Thursday, April 24, 2008

Krajicek Story About Early Days In Nebraska

Because we are getting to know our Krajicek ancestors just a little better through the blog, I thought this little piece of their family history might be interesting for those who have never heard this story.

From letter of Rose Krajicek Allgeier in Round Robin, January 23, 1967 – received January 26, 1967 (Mother had handwritten Rose’s notes, but I have typed them to save space on the blog)

Back to bygone years. When Mother and Father were building the sod house on the claim, they went to Pine Ridge across the Niobrara River and cut logs for the roof. We kids were supposed to debark them as our part of the work.

Henry was about 6 months old and we had to take care of him. Mother had gone the three quarters of a mile to Mrs. Schultz’s and Lou was using the little ax to loosen the bark. We had Henry sitting by and like a baby he had to help, so he reached over and his little finger mixed with the ax.

We were all frantic. Lou picked him up and ran all the way to Mother. Mrs. Schultz chewed snuff, I guess or tobacco. Anyway she grabbed chunk of the stuff from her mouth and bound it to the little finger. It grew together in no time, but Henry always had that broken finger nail.

Stanley had a job herding cows for Tom O’Keefe at Nonpariel, which was 17 miles or so away. He would come home sometime on Sunday. Father had to stay in Alliance most of the time on account of his tailoring business. When he came out he would cut some sod and then we would help Mother build the sod walls as high as our supply lasted. We thought it was fun to run up and down the walls as the sod was laid as if building stairs.

We hauled our water from the Niobrara River in a barrel, guess it was two barrels, which was five miles and that road was an old Indian trail which ran up and down over hills and rocky hillocks. Those barrels bounced around in back of the wagon and old Jack and Bill, the oxen, would run down with the wagon pushing them, then back up the hill they had to pull it. Mother surely had a time to control the entire outfit. She had to tie the barrels so we would get home with our supply. As it was, we did get our backs soaked as the water splashed from side to side in the barrel. The Crow Agency wasn’t very far away and some Indians often crossed through our land.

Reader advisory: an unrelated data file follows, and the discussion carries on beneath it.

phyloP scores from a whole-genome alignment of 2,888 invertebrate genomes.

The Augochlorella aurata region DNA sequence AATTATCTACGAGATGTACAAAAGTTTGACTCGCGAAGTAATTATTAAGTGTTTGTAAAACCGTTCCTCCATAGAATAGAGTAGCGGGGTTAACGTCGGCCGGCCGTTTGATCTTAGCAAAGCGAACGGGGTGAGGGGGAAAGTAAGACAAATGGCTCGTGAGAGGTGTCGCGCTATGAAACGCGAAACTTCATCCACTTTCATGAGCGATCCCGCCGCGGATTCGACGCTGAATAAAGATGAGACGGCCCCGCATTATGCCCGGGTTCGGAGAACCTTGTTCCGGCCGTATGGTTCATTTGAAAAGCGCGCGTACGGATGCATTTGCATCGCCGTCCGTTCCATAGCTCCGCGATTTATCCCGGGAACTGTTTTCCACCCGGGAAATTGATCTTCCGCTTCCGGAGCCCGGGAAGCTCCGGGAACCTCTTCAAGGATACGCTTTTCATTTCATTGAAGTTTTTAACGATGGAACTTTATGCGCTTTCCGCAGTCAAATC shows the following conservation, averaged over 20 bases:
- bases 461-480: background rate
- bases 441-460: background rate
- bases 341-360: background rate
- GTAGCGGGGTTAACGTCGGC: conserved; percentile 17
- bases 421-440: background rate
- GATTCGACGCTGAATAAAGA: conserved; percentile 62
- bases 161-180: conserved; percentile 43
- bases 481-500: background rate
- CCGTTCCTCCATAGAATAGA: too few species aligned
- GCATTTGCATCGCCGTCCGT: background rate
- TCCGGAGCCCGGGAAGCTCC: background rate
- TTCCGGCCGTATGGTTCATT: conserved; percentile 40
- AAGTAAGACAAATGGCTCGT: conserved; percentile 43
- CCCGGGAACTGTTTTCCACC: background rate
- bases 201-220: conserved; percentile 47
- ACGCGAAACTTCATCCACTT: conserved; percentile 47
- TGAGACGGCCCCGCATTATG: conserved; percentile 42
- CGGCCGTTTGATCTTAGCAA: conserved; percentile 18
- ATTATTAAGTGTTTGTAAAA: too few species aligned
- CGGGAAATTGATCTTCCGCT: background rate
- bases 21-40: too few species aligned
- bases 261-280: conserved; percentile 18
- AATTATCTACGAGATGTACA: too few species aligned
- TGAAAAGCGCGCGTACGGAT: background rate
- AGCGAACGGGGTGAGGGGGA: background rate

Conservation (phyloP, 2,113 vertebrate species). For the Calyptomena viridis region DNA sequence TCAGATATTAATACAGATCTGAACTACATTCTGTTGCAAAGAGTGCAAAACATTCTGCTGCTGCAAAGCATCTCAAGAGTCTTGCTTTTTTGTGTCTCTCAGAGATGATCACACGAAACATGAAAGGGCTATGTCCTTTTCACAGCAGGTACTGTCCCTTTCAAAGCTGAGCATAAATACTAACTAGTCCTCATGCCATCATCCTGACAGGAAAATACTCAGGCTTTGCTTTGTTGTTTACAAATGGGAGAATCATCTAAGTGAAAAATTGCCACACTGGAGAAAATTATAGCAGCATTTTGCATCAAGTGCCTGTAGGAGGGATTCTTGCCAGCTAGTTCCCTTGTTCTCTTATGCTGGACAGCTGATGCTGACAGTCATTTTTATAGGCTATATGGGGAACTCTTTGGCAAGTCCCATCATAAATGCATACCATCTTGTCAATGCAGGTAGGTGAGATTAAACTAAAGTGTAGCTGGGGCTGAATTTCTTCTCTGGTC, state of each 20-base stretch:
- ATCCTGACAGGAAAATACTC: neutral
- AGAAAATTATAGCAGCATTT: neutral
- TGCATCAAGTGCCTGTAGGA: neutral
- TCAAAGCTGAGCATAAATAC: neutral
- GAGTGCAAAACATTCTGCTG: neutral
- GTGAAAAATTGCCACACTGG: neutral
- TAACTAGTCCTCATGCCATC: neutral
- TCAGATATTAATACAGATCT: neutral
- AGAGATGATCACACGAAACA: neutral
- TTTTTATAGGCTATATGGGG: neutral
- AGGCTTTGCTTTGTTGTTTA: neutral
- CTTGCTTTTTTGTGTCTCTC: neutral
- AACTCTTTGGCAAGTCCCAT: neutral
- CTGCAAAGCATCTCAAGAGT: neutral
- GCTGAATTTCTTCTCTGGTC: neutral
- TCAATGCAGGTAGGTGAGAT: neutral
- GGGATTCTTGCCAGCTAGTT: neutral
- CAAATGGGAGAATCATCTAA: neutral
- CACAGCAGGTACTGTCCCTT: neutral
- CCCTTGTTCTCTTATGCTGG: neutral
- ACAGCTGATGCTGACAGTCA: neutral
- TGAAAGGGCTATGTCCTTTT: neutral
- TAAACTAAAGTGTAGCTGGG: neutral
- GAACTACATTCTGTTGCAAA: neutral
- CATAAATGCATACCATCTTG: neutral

Father decided he would try digging a well; it was in a draw where it was very rocky. The farther down he dug the more rocks we found. To us it was fun finding all those pretty rocks; however that was all he did find; even if he had dug through to China!

That first summer we raised some wheat and in the fall had a threshing crew at the farm. All the farmers wives were very wonderful in bringing foodstuffs and everyone seemed to enjoy themselves even with all the work there was to be done. The wheat was stored in one end of the house until Father bought some sacks.

Father and Mother were ardent and beautiful dancers and of course, they had to take us along, all riding in the wagon box on some straw. Those of you who have read “The Virginian” will have a good picture of everybody’s kids being packed on the floor of one room to bed, while the parents enjoyed the dancing.

I remember the old covered wagon in which we moved out from Alliance, a dilapidated tarp covered it about half way. There was more of “us kids” than furniture. Mother’s feather beds, some quilts made from samples of good for men’s suits, as Father used to have in the shop. I remember we stopped that first day going out, at Tim O’Keefe’s farm over night. She had some old lace curtains on the windows which I thought were very wonderful.

Stanley, Lou and I started to school that fall. We had three miles to walk. Didn’t seem to think much about it as walking went. It wasn’t Kindergarten stuff, it was first grade. You had to be smart in those days. Father and Mother had taught us the “1-2-3’s and ABC’s before we ever started to school, but they were in the Czech language.


Elizabeth said...

We are so fortunate to have this story from Rose. It opens a window to a family that we want to know more about. Thank you for printing it.

Judy said...

Don't stop! Is there more? This is good stuff and really breaths life into the pictures and names.

Louise Blood said...

Great family history story.